This past Thursday I got some unfortunate news - I found out that I’m allergic to a bunch of things, including eggs, gluten, and peanuts, and reconfirming dairy. I didn’t change what I ate for a couple of days, though, because yesterday I went to Harvest on the Harbor and was determined to enjoy the food without worry. (See my previous posts from 2011 and 2009 for descriptions of this amazing foodie event.)
But I was already thinking ahead to what life will be like moving forward as I avoid these things, and I realize I’m feeling something like grief as I bid farewell to some favorite foods.
Cleaning out my cupboards and fridge, I know breakfast will have to change radically, as I get rid of Cream of Wheat, Shredded Wheat, English muffins with their lovely nooks and crannies, and eggs (so much for scrambled or hard-boiled eggs, or frittatas or omelets). Snacks, too, will change, as I pull out crackers and peanut butter, although at least I can get gluten-free crackers and almond butter.
Still, I’m not terribly worried about being home and dealing with these things, since I already cook and bake a lot and have been experimenting with gluten-free and egg-free for other reasons. What’s harder is venturing out into the world.
Yesterday at Harvest on the Harbor, every time I ate something I’m allergic to, I couldn’t help feeling a pang, knowing this might be the last time: pizza, gelato, grilled cheese, chocolate eggnog (pretty awesome, I have to say), pretzels, artisan bread, and probably some things I wasn’t even thinking about.
Even worse was food planning and shopping. Flipping through my books for good recipes, I kept finding things that had eggs, or ginger, or some form of gluten (bread, wheatberries, couscous, spelt, bulgur, barley). At Rosemont Market and Bakery, I realized that I won’t be able to buy any more of their awesome bread, just inhale the wafting scent.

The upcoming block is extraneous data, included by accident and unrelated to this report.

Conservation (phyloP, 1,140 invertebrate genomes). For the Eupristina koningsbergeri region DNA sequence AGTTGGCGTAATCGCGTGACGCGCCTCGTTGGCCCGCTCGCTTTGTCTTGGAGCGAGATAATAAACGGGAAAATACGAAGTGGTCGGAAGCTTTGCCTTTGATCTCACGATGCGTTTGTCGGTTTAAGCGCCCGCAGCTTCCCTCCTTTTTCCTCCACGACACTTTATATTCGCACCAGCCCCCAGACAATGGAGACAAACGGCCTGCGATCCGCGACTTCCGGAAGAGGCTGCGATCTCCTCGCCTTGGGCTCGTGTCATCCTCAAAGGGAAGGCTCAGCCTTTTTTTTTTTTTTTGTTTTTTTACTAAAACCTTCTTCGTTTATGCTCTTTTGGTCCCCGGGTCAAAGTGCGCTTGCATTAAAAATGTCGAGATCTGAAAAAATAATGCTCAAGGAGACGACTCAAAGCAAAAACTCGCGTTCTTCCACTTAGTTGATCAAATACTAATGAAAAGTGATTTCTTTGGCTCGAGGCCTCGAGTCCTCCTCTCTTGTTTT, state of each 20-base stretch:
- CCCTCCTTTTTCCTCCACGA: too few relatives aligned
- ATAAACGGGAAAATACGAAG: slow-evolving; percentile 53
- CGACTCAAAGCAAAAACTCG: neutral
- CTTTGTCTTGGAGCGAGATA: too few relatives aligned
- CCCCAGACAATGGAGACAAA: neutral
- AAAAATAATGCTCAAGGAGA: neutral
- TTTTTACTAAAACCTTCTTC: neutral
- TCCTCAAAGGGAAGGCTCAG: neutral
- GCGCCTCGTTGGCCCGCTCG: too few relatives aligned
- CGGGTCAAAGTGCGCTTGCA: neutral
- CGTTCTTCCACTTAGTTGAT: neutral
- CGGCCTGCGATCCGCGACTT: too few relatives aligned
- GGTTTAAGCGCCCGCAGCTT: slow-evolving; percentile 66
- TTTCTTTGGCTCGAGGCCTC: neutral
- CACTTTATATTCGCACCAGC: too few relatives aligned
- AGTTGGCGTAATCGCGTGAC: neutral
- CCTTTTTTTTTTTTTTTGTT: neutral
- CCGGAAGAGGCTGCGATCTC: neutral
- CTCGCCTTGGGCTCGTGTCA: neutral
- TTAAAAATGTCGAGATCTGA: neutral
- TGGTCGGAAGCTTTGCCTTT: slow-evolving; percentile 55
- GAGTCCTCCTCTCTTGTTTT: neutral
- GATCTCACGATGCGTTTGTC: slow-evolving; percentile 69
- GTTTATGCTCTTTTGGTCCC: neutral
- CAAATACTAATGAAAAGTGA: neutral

Stranger, though, is realizing that I’m feeling regretful for foods that I haven’t eaten in years and don’t even truly want. The simple fact that they’re forbidden calls up an odd yearning, more nostalgia than reality. For instance, seeing all the Halloween candy, I suddenly think about not having Reese Peanut Butter cups, or peanut M&M’s, or Snickers. I smile sadly at pretzels and Wheat Thins and animal crackers and Cheerios.
I wonder if I’ll crave those things more as I cut them out, if I’ll feel compelled to try them simply because I can’t have them, not because I want them. I’d like to think not, especially since I’m sure I’ll find other foods and recipes I can eat.
But the holidays will be hard, since I may well do baking with gluten for other people while letting them know not to give me anything having that or eggs. Cookie swaps will only be possible with those willing to get creative with their baking, and holiday parties (or pretty much any social gathering) will be tough. I had gotten in the habit of taking my family out to high-end restaurants for dinner as their gift, but that will probably go by the wayside, and eating out in general will be tricky.
I suppose in some ways that’s what I’m grieving more than anything - the inability to partake in some of these foods with others. It’s different, somehow, when it’s by necessity rather than choice.
On the up side, I remind myself that none of these allergies are life-threatening, and if I very occasionally have a small amount of food on this list, it’s not the end of the world. And since I might be able to eat some of them again if I avoid them long enough, perhaps I shouldn’t think of it as farewell, but instead bid au revoir to these favorite foods, and hope for the best.